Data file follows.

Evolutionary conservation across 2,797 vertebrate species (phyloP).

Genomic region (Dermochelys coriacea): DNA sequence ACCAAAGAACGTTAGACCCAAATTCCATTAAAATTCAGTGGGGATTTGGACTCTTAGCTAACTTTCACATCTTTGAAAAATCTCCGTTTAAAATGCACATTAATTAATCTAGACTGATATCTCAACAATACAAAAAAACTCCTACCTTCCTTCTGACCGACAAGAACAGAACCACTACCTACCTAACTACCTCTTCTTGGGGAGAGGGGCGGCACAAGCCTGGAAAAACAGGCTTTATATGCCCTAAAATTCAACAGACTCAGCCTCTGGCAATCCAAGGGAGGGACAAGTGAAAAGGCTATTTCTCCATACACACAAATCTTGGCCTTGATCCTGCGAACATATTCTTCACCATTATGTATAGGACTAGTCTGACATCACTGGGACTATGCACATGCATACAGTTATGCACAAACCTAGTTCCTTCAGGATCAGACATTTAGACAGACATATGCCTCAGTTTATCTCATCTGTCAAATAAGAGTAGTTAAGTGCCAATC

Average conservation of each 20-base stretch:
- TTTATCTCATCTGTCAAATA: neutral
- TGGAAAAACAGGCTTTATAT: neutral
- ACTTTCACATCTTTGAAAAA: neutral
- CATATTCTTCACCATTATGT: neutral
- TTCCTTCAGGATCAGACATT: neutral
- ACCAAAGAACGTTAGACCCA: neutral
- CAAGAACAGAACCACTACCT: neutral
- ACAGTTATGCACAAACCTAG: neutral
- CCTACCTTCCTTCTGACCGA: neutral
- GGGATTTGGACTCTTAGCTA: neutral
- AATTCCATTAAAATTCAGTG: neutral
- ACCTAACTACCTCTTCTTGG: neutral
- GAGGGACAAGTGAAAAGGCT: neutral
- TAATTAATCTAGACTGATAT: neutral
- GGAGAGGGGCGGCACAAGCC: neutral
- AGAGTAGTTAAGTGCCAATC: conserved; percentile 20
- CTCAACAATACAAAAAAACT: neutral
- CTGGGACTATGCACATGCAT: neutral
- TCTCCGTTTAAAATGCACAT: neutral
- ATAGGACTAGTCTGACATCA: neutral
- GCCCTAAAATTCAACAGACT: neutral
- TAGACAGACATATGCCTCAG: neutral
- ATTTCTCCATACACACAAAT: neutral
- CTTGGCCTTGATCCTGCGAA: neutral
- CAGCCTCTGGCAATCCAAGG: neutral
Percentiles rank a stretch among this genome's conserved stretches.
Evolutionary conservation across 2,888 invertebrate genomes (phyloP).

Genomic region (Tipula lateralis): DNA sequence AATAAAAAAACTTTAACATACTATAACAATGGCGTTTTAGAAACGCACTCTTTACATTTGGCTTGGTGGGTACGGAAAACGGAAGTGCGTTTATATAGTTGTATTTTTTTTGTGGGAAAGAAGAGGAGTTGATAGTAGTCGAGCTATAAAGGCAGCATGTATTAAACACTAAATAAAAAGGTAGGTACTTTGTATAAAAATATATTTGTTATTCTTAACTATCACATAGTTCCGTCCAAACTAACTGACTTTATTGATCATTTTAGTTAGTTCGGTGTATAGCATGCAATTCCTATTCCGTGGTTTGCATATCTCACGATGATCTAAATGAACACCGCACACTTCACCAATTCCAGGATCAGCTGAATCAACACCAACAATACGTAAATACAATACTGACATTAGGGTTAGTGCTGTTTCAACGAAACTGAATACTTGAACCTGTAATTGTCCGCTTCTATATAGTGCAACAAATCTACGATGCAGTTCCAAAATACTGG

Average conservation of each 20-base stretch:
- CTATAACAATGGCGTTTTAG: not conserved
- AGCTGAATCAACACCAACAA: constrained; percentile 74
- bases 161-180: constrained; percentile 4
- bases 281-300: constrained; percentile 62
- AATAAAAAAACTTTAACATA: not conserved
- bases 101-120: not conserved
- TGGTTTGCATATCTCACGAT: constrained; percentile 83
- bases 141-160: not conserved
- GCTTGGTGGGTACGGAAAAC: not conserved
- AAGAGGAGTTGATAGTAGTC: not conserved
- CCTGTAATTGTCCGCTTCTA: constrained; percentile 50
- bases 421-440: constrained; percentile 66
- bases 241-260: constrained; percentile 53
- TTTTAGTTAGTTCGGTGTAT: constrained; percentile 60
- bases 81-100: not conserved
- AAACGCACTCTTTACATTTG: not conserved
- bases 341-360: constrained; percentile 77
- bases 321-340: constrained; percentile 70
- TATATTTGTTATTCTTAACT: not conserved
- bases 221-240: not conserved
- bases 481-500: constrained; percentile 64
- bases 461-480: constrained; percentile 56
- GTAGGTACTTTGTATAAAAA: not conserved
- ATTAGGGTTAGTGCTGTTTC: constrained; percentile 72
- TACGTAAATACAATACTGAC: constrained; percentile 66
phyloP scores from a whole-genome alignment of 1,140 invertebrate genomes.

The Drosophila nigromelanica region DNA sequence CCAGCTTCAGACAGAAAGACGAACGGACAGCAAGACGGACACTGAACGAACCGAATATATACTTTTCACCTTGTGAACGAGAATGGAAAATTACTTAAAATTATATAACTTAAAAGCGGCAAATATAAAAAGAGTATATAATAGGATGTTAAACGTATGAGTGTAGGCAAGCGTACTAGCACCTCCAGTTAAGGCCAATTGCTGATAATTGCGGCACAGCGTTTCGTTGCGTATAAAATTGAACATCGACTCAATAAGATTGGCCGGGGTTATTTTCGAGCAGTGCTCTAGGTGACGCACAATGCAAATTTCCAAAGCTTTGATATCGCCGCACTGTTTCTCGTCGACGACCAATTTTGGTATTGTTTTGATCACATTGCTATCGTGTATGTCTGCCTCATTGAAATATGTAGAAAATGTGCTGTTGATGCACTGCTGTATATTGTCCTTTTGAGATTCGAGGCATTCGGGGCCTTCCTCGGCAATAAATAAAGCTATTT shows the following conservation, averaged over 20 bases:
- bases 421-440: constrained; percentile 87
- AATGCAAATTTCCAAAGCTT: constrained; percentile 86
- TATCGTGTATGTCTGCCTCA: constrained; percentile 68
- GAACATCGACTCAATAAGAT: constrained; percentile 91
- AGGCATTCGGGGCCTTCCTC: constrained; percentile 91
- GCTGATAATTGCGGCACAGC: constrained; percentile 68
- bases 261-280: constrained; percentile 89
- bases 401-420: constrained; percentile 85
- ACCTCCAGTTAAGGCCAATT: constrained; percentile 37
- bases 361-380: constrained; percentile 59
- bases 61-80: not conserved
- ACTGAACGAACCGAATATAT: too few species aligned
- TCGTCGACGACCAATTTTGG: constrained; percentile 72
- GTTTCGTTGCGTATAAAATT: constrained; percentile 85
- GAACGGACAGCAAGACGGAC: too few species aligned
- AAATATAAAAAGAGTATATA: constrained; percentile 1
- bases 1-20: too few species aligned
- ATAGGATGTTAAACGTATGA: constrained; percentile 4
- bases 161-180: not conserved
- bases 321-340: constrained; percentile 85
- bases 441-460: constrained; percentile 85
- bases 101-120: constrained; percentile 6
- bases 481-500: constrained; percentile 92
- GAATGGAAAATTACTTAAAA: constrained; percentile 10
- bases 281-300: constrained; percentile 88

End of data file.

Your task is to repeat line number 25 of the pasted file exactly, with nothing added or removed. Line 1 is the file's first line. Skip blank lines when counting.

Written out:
- TAGACAGACATATGCCTCAG: neutral